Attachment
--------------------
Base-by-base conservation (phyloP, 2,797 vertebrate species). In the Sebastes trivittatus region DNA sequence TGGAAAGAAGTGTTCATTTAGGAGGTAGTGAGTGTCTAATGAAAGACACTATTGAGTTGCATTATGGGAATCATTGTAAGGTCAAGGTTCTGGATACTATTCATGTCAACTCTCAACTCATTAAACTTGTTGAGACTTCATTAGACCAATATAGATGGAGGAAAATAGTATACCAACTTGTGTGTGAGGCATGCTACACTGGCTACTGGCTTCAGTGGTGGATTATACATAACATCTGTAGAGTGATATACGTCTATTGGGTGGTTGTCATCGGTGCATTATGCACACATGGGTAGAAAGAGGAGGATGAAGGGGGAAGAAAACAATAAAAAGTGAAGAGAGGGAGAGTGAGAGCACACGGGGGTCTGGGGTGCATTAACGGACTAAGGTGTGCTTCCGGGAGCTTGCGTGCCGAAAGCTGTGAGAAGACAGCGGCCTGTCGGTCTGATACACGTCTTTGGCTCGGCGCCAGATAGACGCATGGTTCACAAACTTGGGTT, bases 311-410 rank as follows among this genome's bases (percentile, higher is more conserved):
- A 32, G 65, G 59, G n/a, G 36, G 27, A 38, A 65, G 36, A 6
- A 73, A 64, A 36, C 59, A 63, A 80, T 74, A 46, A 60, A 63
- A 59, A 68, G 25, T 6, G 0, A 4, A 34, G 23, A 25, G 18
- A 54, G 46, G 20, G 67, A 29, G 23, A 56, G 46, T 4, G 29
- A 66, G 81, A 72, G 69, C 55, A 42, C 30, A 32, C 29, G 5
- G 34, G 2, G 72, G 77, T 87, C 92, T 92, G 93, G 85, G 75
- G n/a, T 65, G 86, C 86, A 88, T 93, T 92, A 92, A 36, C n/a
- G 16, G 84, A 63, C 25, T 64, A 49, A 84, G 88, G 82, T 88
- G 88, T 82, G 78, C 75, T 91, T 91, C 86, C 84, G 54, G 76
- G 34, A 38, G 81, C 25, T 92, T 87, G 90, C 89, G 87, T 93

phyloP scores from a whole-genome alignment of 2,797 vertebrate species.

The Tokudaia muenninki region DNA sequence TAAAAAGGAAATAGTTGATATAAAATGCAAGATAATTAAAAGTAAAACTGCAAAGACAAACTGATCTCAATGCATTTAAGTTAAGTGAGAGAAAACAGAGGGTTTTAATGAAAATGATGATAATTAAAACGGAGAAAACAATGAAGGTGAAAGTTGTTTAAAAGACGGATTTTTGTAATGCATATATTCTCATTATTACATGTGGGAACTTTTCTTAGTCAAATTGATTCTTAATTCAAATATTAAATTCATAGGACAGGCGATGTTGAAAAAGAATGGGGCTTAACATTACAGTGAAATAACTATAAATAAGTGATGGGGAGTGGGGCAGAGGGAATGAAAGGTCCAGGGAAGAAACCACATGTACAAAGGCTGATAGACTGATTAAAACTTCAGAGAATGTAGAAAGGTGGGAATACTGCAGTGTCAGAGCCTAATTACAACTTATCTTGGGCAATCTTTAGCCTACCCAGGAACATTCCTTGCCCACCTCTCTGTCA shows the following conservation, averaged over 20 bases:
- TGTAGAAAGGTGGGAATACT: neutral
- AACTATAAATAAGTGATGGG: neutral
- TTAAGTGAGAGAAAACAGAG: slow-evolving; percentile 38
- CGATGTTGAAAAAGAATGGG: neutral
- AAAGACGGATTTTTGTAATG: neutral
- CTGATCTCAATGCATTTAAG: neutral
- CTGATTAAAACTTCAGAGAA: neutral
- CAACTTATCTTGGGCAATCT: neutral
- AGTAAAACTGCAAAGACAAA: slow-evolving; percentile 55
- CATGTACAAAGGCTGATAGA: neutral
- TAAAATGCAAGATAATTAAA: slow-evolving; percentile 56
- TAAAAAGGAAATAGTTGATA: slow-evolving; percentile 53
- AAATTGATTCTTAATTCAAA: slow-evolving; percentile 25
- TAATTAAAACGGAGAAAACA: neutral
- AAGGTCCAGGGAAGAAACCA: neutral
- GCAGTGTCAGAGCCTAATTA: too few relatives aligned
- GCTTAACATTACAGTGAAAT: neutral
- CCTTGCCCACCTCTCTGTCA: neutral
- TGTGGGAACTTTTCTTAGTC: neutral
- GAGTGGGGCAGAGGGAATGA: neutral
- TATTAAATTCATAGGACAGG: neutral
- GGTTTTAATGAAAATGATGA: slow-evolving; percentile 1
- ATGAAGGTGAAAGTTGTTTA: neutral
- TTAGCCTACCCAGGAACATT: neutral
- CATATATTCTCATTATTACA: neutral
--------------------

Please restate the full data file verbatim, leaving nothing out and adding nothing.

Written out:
Base-by-base conservation (phyloP, 2,797 vertebrate species). In the Sebastes trivittatus region DNA sequence TGGAAAGAAGTGTTCATTTAGGAGGTAGTGAGTGTCTAATGAAAGACACTATTGAGTTGCATTATGGGAATCATTGTAAGGTCAAGGTTCTGGATACTATTCATGTCAACTCTCAACTCATTAAACTTGTTGAGACTTCATTAGACCAATATAGATGGAGGAAAATAGTATACCAACTTGTGTGTGAGGCATGCTACACTGGCTACTGGCTTCAGTGGTGGATTATACATAACATCTGTAGAGTGATATACGTCTATTGGGTGGTTGTCATCGGTGCATTATGCACACATGGGTAGAAAGAGGAGGATGAAGGGGGAAGAAAACAATAAAAAGTGAAGAGAGGGAGAGTGAGAGCACACGGGGGTCTGGGGTGCATTAACGGACTAAGGTGTGCTTCCGGGAGCTTGCGTGCCGAAAGCTGTGAGAAGACAGCGGCCTGTCGGTCTGATACACGTCTTTGGCTCGGCGCCAGATAGACGCATGGTTCACAAACTTGGGTT, bases 311-410 rank as follows among this genome's bases (percentile, higher is more conserved):
- A 32, G 65, G 59, G n/a, G 36, G 27, A 38, A 65, G 36, A 6
- A 73, A 64, A 36, C 59, A 63, A 80, T 74, A 46, A 60, A 63
- A 59, A 68, G 25, T 6, G 0, A 4, A 34, G 23, A 25, G 18
- A 54, G 46, G 20, G 67, A 29, G 23, A 56, G 46, T 4, G 29
- A 66, G 81, A 72, G 69, C 55, A 42, C 30, A 32, C 29, G 5
- G 34, G 2, G 72, G 77, T 87, C 92, T 92, G 93, G 85, G 75
- G n/a, T 65, G 86, C 86, A 88, T 93, T 92, A 92, A 36, C n/a
- G 16, G 84, A 63, C 25, T 64, A 49, A 84, G 88, G 82, T 88
- G 88, T 82, G 78, C 75, T 91, T 91, C 86, C 84, G 54, G 76
- G 34, A 38, G 81, C 25, T 92, T 87, G 90, C 89, G 87, T 93

phyloP scores from a whole-genome alignment of 2,797 vertebrate species.

The Tokudaia muenninki region DNA sequence TAAAAAGGAAATAGTTGATATAAAATGCAAGATAATTAAAAGTAAAACTGCAAAGACAAACTGATCTCAATGCATTTAAGTTAAGTGAGAGAAAACAGAGGGTTTTAATGAAAATGATGATAATTAAAACGGAGAAAACAATGAAGGTGAAAGTTGTTTAAAAGACGGATTTTTGTAATGCATATATTCTCATTATTACATGTGGGAACTTTTCTTAGTCAAATTGATTCTTAATTCAAATATTAAATTCATAGGACAGGCGATGTTGAAAAAGAATGGGGCTTAACATTACAGTGAAATAACTATAAATAAGTGATGGGGAGTGGGGCAGAGGGAATGAAAGGTCCAGGGAAGAAACCACATGTACAAAGGCTGATAGACTGATTAAAACTTCAGAGAATGTAGAAAGGTGGGAATACTGCAGTGTCAGAGCCTAATTACAACTTATCTTGGGCAATCTTTAGCCTACCCAGGAACATTCCTTGCCCACCTCTCTGTCA shows the following conservation, averaged over 20 bases:
- TGTAGAAAGGTGGGAATACT: neutral
- AACTATAAATAAGTGATGGG: neutral
- TTAAGTGAGAGAAAACAGAG: slow-evolving; percentile 38
- CGATGTTGAAAAAGAATGGG: neutral
- AAAGACGGATTTTTGTAATG: neutral
- CTGATCTCAATGCATTTAAG: neutral
- CTGATTAAAACTTCAGAGAA: neutral
- CAACTTATCTTGGGCAATCT: neutral
- AGTAAAACTGCAAAGACAAA: slow-evolving; percentile 55
- CATGTACAAAGGCTGATAGA: neutral
- TAAAATGCAAGATAATTAAA: slow-evolving; percentile 56
- TAAAAAGGAAATAGTTGATA: slow-evolving; percentile 53
- AAATTGATTCTTAATTCAAA: slow-evolving; percentile 25
- TAATTAAAACGGAGAAAACA: neutral
- AAGGTCCAGGGAAGAAACCA: neutral
- GCAGTGTCAGAGCCTAATTA: too few relatives aligned
- GCTTAACATTACAGTGAAAT: neutral
- CCTTGCCCACCTCTCTGTCA: neutral
- TGTGGGAACTTTTCTTAGTC: neutral
- GAGTGGGGCAGAGGGAATGA: neutral
- TATTAAATTCATAGGACAGG: neutral
- GGTTTTAATGAAAATGATGA: slow-evolving; percentile 1
- ATGAAGGTGAAAGTTGTTTA: neutral
- TTAGCCTACCCAGGAACATT: neutral
- CATATATTCTCATTATTACA: neutral